by Brian Hioe
Photo Credit: Studio Incendo/Flickr/CC
POLICE VIOLENCE again took place in Hong Kong yesterday after a wave of arrests targeting key protest figures on Friday. Particularly shocking have been images of police attacking demonstrators and bystanders in an MTR car and attacking individuals on subway platforms, with the injured including small children. Tear gas canisters were fired directly in an MTR carriage by the Prince Edward station, something that could be potentially fatal, and a step up from a previous incident earlier this month in which tear gas being fired in an MTR station provoked outrage.
Widely circulated video showing police beating MTR passengers inside of a subway car. Film credit: Stand News
Emergency medics were also reportedly denied access to the injured by police. Police without identification disguised as demonstrators were also filmed making violent arrests, although police have generally claimed that it was the demonstrators who were violent and that their actions were aimed at ensuring public safety.
Among those arrested on Friday’s crackdown were Joshua Wong and Agnes Chow of Demosisto, Andy Chan of the Hong Kong National Party, Jimmy Sham of the Civil Human Rights Front, organizer Max Chung, Cheng Chung-tai, lawmaker and the chair of Civic Passion, former Hong Kong University student union president Althea Suen, pan-Democratic lawmakers Au Nok-him and Jeremy Tam, and Sha Tin district councilor Rick Hui.
Although the present movement is a decentralized and unstructured one, without clear leaders, it is a question whether the Hong Kong government or Beijing realizes this, much as international media has struggled to recognize this fact. As such, it is not impossible that the Hong Kong government believes targeting individuals such as Wong, who were leaders of the 2014 Umbrella Movement, could decapitate the movement—or at the very least, this will be a deterrent threat to future protests. Wong, Chow, and others were later released on bail.
In the wake of the arrests, the Civil Human Rights Front called off a planned rally which was to take place Saturday and instead called on demonstrators to shout slogans wherever they were at 8:31 PM. However, protests took place anyway, with Molotov cocktails thrown near LegCo, fires started by demonstrators outside of the Wan Chai police headquarters, and protesters setting up roadblocks.
Poster calling on Hong Kongers to shout slogans wherever they were at 8:31 PM yesterday. Photo credit: Civil Human Rights Front
The Tsuen Wan Line, Kwun Tong Line, Island Line, and Tseung Kwan O Line were suspended during the chaos of yesterday’s protests, leading to large disruptions to MTR service across Hong Kong outside of the New Territories. Police may have hoped to prevent demonstrators from fleeing from protests that took place on Hong Kong Island.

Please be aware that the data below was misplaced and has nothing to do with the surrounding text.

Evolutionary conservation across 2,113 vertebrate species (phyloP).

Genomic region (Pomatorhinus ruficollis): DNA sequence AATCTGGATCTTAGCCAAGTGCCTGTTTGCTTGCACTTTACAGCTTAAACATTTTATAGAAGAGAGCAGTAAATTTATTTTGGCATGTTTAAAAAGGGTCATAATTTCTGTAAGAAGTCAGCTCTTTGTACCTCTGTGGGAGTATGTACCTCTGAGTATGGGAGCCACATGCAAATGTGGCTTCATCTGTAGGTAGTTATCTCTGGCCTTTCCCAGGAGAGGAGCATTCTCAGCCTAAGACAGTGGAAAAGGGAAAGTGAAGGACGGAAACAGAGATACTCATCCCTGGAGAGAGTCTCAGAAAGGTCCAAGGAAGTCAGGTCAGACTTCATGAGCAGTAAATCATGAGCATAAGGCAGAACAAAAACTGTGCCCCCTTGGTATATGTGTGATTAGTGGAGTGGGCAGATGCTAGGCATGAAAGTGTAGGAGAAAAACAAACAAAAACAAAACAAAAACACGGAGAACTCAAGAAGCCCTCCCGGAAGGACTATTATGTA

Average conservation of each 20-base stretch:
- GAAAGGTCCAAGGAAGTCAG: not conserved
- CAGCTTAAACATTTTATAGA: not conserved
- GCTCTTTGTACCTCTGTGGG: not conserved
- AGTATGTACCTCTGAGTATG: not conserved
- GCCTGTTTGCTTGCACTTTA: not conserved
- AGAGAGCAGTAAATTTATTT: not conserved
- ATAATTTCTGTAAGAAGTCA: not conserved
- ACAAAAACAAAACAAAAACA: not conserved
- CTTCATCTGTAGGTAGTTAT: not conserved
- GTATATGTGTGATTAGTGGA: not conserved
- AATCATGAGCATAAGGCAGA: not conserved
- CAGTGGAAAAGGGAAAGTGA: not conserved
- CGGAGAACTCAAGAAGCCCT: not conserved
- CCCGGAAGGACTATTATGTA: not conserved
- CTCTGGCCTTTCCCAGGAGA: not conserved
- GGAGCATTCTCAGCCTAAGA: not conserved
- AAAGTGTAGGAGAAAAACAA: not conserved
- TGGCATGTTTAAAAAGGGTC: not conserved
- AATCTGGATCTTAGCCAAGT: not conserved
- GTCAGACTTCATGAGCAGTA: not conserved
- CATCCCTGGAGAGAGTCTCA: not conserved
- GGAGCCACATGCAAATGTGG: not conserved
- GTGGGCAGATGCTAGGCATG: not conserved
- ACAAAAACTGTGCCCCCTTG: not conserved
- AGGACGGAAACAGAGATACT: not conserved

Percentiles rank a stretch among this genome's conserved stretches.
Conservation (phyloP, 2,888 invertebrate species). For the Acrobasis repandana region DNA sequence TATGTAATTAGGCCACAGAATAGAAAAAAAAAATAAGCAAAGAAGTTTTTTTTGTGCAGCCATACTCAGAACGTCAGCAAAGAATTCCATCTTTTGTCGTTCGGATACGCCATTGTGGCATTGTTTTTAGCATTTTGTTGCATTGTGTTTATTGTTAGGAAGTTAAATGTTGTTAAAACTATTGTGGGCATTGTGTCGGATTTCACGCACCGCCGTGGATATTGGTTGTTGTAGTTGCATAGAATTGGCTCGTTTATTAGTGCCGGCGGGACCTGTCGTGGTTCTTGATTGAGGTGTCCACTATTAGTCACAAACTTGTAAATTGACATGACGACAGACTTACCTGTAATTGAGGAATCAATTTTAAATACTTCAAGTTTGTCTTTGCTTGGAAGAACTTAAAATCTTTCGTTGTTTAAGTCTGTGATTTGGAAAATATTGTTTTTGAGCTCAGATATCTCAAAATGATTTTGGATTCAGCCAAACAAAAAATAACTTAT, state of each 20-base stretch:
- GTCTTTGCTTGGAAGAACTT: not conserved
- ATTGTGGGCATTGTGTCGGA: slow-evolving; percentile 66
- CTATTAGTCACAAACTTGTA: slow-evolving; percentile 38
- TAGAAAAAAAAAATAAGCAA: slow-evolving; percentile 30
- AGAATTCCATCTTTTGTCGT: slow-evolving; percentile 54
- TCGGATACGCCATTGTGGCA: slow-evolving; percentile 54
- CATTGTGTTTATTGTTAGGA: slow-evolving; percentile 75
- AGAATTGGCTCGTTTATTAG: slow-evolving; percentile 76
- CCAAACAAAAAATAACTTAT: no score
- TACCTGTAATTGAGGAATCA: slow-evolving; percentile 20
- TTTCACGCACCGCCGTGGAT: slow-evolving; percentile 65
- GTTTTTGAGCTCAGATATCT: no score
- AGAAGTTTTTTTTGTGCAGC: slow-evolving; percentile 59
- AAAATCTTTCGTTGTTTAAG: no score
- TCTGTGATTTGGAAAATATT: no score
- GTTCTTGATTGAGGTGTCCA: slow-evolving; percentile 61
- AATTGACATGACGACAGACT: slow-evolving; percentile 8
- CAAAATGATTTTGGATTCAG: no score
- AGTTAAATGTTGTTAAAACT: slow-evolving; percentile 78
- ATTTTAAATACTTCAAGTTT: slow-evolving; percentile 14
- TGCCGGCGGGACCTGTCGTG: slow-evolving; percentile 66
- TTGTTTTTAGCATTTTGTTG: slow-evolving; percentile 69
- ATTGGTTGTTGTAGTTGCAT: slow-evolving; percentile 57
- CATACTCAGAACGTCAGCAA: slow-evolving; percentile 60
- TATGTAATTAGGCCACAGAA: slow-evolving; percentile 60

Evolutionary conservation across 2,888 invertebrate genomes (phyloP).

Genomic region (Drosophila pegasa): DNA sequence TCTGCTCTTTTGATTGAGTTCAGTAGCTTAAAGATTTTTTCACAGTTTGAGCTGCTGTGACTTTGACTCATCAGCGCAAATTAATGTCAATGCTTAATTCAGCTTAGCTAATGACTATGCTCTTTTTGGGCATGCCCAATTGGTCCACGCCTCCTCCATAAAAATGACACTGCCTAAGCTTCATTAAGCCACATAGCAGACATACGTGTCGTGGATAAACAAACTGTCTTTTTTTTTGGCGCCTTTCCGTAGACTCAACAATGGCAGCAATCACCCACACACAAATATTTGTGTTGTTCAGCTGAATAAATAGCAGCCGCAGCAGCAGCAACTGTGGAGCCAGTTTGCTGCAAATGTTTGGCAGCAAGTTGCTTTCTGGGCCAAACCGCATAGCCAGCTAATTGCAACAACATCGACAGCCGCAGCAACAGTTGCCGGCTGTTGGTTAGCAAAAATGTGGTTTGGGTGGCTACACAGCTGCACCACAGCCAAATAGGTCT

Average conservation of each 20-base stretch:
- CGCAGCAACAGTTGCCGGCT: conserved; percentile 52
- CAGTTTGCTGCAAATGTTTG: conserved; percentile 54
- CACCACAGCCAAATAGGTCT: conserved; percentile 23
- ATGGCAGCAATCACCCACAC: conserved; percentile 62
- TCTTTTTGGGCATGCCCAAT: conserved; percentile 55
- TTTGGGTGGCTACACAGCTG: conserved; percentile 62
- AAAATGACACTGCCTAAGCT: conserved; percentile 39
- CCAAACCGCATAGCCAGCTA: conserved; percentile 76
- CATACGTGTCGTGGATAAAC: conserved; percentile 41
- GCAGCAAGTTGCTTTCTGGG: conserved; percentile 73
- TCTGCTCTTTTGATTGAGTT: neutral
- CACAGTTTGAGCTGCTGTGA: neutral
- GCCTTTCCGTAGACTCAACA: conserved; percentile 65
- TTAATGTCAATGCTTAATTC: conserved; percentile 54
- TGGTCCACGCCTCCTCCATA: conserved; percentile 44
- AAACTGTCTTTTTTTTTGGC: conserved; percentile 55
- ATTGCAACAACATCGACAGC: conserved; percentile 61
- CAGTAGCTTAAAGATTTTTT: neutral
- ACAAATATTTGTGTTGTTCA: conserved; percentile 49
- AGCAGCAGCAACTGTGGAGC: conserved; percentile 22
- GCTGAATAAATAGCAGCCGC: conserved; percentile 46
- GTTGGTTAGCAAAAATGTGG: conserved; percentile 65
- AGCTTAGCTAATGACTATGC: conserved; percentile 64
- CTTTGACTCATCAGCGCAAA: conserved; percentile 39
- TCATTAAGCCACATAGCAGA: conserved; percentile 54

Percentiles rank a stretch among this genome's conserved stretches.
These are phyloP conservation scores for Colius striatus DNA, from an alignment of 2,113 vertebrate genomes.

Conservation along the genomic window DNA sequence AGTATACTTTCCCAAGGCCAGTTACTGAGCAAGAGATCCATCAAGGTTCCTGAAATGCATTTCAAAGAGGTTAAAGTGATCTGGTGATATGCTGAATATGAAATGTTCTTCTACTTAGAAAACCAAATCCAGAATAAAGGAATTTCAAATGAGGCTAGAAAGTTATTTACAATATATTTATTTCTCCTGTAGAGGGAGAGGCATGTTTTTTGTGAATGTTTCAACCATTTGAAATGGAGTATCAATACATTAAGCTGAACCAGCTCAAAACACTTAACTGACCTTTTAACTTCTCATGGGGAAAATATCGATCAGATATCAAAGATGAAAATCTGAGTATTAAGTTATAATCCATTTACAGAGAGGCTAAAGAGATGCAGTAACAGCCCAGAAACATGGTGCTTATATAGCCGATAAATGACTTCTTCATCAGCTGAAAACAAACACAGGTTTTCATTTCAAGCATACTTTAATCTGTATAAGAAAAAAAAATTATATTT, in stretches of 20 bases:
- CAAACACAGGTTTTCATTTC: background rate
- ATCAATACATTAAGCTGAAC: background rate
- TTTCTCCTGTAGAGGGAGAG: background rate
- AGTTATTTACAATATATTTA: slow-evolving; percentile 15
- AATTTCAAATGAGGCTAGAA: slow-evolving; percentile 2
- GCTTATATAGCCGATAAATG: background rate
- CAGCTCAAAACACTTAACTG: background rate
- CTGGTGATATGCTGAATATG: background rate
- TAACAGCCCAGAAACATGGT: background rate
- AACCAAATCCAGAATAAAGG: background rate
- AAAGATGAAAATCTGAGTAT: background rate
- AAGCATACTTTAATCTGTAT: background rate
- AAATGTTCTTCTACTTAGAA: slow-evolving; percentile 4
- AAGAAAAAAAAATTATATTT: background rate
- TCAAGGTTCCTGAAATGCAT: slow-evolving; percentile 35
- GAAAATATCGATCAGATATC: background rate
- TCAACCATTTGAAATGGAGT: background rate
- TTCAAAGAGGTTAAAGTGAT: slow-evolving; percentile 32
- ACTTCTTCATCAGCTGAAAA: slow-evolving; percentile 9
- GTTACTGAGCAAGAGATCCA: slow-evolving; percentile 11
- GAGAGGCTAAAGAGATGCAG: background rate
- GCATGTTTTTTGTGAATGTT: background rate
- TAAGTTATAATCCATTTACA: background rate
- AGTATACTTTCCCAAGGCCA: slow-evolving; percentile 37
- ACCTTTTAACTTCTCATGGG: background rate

Police also mobilized a water cannon truck to fire blue-colored water at demonstrators for the first time yesterday. Water cannon trucks were deployed for the first time during demonstrations to date last week, a possibility that police had threatened for weeks, but water cannon trucks did not fire blue-colored dye at demonstrators until yesterday. Firing dye at demonstrators was something that police previously suggested that would do in order to make demonstrators identifiable for later arrest.
Indeed, fears of police identifying protesters using facial identification technology have been ongoing in demonstrations to date. This led to actions such as protesters dismantling “smart street lamps” which were to be installed on roads in Hong Kong because of the surveillance technology contained within these street lamps. However, apart from firing dye at protesters, in the last week, police have had also accused of applying liquid to public property which is only visible under fluorescent light in order to mark which protesters damage public property. Such accusations were notably made by organizer Ventus Lau on August 30th.
Either way, it is clear that police force against demonstrators is escalating. Fears regarding possible Chinese military intervention are on the rise, seeing as the Chinese government is generally thought to hope for the demonstrations to be over by October, when the 70th-anniversary celebrations of the founding of the PRC will take place. Chinese military vehicles entered Hong Kong earlier this week in what was claimed to be a routine troop rotation, although some have been skeptical as to whether this is the truth.
Film credit: Avery Ng/Facebook
However, protests show no sign of abating in the face of such threats either, with demonstrations aimed at disrupting the operations of Hong Kong International Airport and at the Tung Chung MTR station are taking place at press time in response to yesterday’s police violence, with incidents of riot police reportedly invading public transport to search MTR and ferry passengers. What comes next may be decisive for the movement as a whole.